Los Angeles Times
Disney myths get a thorough polish
The D23 Expo plays up fantasies that we’d all like to believe. And maybe that’s OK.
By now, most everyone is aware that there are two distinct Walt Disney Co.s.
One is a business empire with a formidable, riskaverse marketing department. The other lives in our collective imagination, that part of us that deeply wants to believe in the fantasy and magic imbued in the foundation of Disney’s creative content. It’s more than a belief in fairy tales; it’s the promise of what humanity could be and a reflection of how we hope to see ourselves.
Those dual aspects of Disney rarely converge on a public stage, but there’s one place that readily embodies the company’s carefully calculated balancing act between its two sides: Disney’s sold-out fan convention, the D23 Expo. Now it’s back at the Anaheim Convention Center where, after a year off because of the pandemic, the faithful have once again paid around $100 per day to wait in long lines to witness what’s next for Marvel, Lucasfilm and Disney’s theme parks.
Expect some added reflection at this year’s D23 Expo. The event is ground zero for the launch of the Walt Disney Co.’s 2023 centennial celebration. Think of it as a marketing bonanza, but from an unparalleled entertainment conglomerate
that has influenced generations, defined American culture and honored its own traditions while changing with the times.
A number of panels and displays at this year’s D23 Expo will look back at the legacy of Disney. Consider a museum-like exhibit that will seek to re-create the company’s most storied moments, such as the 1937 premiere of “Snow White and Seven Dwarfs,” or presentations that will honor everything from the 40th anniversary of video game film “Tron” to a deep dive on the adventures of Walt Disney’s company plane, the construction of Florida’s Walt Disney World, or even the futuristic optimism of the company’s Midcentury Modern period.
All the while, the hope is that the current creative and executive leadership of the Walt Disney Co. are in the midst of plotting such moments for the next 100 years. But in the always-on, social media driven era of 2022, the future comes fast, and there’s no denying that we look to entertainment companies for societal stewardship. D23 Expo is arriving at a time when the company is realigning its business with streaming service Disney+ as the backbone, the centerpiece of the company’s “synergy machine,” to quote Chief Executive Bob Chapek.
But magic, myth and marketing have competing interests and can sometimes clash. D23 Expo is a chance for the company to argue they’re in alignment. After a rocky few months that found the company in political crosshairs, debates surrounding Disney are back to more familiar topics, namely whether its products, especially its theme parks, are pricing out its fans.
There has, of course, been no indication that demand for Disneyland is slowing after an extended 13month pandemic-related* closure. The company has even noted that guest spending at its resorts is up significantly as new features, like line-skipping addons such as Genie+ and individual Lightning Lanes, turn more aspects of the park into a transaction.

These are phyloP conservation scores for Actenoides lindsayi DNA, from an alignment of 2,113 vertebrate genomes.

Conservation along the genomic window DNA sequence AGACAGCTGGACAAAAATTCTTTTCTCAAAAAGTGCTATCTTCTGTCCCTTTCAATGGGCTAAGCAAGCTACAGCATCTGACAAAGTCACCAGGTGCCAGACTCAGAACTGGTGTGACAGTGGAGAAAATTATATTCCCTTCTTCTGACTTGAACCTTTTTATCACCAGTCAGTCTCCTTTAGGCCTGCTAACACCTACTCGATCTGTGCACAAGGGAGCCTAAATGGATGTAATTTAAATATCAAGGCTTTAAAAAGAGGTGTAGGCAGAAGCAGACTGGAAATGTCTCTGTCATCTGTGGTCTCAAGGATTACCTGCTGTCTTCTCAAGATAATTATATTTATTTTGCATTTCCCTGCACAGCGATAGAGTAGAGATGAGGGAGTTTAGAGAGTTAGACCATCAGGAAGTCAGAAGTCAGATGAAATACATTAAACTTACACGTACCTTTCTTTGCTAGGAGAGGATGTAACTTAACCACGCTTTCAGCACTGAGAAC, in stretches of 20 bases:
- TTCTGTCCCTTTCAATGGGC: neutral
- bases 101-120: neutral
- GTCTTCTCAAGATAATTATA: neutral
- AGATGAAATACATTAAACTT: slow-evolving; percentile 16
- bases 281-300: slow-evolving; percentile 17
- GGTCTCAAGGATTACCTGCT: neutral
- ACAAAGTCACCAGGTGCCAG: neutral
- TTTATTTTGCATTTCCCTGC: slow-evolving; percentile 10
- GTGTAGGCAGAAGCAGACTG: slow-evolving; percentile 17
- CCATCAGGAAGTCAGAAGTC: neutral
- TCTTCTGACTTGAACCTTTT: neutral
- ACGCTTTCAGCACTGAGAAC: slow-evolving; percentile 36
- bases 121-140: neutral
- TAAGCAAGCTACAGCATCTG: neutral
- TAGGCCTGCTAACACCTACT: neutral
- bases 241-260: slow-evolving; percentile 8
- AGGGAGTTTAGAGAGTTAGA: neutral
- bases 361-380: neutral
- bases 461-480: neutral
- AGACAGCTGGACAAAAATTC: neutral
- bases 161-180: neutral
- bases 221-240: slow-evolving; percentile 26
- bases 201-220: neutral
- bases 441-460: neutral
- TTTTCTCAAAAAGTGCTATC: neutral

The latter are worthy of examination. As more perks gradually become gated behind additional purchases, does Disneyland become less representative of American storytelling and more a reflection of its class system? Consider it an example of where there’s tension between Disney’s narrative prowess and its business interests. Expect that to be a robust debate among fans at its convention, even if it isn’t defended on any stages.
PAUSE TO REFLECT?
Here’s what you will find at the D23 Expo: Treatises on the lively “The Muppets Christmas Carol” or the once-again-retired but never out of style Main Street Electrical Parade at Disneyland. What you won’t: Little, if any, modern corporate contemplation.
This trait is an indication of the company’s success, that its good ideas — the high-art aspirations of “Fantasia,” the world-building of Disneyland or the reinvention of the hotel with the Star Wars Galactic Starcruiser, among just a tiny few — continue to grow beyond any corporate branding and can alter the course of art and culture. At their best, they speak to the human experience, the idea that we make sense of the world via the stories we tell.
It’s also why recent history, such as Disney’s pandemic responses, its entanglement in Florida politics or its quick reaction to stand by its employees affected by the Supreme Court’s reversal of Roe vs. Wade, inspired national headlines. It’s not because Disney is controversial — rarely these days — but more representative of the emotional connection Disney’s output inspires. We don’t just want to believe in Disney’s myths. We want to know that the company itself adheres to them.
The company survived, for instance, its back and forth with the Florida government, which began after fans and employees called for Disney to vocally oppose what was widely perceived as anti-gay legislation, the so-called “don’t say gay” bill. It took Disney a moment to get the messaging right, but this blew up in part because taking the marketing-wayout — the neutral path — doesn’t cut it for a company that traffics in idealism.